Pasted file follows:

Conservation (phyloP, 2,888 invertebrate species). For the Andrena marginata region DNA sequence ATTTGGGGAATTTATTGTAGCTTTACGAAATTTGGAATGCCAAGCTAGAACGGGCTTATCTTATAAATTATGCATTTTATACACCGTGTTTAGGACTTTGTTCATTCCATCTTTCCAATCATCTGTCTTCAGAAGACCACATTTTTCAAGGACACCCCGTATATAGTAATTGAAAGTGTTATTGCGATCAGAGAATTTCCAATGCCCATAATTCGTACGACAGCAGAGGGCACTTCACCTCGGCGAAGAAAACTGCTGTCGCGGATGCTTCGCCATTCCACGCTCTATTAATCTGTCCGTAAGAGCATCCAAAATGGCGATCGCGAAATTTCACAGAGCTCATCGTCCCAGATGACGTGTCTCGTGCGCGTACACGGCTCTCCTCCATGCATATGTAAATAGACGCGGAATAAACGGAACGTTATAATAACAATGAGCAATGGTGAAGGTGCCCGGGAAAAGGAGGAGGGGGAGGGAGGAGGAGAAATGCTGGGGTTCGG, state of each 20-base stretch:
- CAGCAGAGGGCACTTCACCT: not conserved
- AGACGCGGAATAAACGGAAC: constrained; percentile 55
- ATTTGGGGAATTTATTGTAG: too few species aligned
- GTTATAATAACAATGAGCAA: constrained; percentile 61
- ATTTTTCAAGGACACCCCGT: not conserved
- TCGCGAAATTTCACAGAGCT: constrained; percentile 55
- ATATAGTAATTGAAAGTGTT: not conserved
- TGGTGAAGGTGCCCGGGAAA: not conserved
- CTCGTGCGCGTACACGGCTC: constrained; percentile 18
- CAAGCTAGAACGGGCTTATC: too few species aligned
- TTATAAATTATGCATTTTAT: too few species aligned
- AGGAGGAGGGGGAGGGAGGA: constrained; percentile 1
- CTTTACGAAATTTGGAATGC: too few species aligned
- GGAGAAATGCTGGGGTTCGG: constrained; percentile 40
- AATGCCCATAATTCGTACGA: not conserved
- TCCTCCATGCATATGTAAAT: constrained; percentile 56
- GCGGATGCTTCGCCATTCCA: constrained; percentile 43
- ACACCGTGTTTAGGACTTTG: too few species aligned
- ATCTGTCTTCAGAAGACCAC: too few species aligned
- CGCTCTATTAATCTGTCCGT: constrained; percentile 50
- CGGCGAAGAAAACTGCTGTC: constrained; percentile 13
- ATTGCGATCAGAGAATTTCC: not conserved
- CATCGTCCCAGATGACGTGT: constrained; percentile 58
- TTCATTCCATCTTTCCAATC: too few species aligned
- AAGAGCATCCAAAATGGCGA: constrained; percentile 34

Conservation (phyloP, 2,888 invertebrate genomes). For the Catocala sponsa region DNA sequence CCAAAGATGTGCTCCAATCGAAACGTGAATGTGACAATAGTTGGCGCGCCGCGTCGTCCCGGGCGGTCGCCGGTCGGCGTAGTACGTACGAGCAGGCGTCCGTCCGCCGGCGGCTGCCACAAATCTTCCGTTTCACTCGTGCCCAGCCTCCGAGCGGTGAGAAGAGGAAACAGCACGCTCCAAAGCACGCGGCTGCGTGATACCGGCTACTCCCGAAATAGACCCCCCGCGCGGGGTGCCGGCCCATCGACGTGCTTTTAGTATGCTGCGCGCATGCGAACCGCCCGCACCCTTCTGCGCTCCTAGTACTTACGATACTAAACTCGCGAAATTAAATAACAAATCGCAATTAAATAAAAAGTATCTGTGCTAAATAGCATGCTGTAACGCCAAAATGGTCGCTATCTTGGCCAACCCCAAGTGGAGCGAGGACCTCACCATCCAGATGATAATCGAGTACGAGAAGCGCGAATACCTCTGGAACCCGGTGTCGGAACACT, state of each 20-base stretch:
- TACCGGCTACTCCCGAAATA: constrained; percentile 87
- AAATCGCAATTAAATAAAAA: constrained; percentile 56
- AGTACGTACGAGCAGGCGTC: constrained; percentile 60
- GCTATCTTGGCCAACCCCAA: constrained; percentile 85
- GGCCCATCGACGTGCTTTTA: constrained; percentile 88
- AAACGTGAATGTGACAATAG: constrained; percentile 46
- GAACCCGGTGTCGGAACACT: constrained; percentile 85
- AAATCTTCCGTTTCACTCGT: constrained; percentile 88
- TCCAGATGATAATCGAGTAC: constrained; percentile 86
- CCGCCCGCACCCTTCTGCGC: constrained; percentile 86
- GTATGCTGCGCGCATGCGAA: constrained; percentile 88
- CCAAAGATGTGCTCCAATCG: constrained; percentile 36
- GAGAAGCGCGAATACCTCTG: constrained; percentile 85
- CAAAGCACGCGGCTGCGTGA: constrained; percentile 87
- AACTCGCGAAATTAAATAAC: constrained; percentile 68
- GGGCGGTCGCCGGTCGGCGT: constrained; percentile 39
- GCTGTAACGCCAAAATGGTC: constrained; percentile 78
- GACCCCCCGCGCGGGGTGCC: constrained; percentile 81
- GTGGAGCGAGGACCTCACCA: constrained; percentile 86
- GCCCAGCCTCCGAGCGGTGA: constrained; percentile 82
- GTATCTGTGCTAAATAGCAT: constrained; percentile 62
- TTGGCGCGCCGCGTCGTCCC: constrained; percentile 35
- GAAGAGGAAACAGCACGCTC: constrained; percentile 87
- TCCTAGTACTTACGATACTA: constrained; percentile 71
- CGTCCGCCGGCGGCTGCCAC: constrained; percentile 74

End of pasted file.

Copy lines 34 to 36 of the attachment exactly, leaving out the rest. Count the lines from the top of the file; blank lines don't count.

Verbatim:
- GAACCCGGTGTCGGAACACT: constrained; percentile 85
- AAATCTTCCGTTTCACTCGT: constrained; percentile 88
- TCCAGATGATAATCGAGTAC: constrained; percentile 86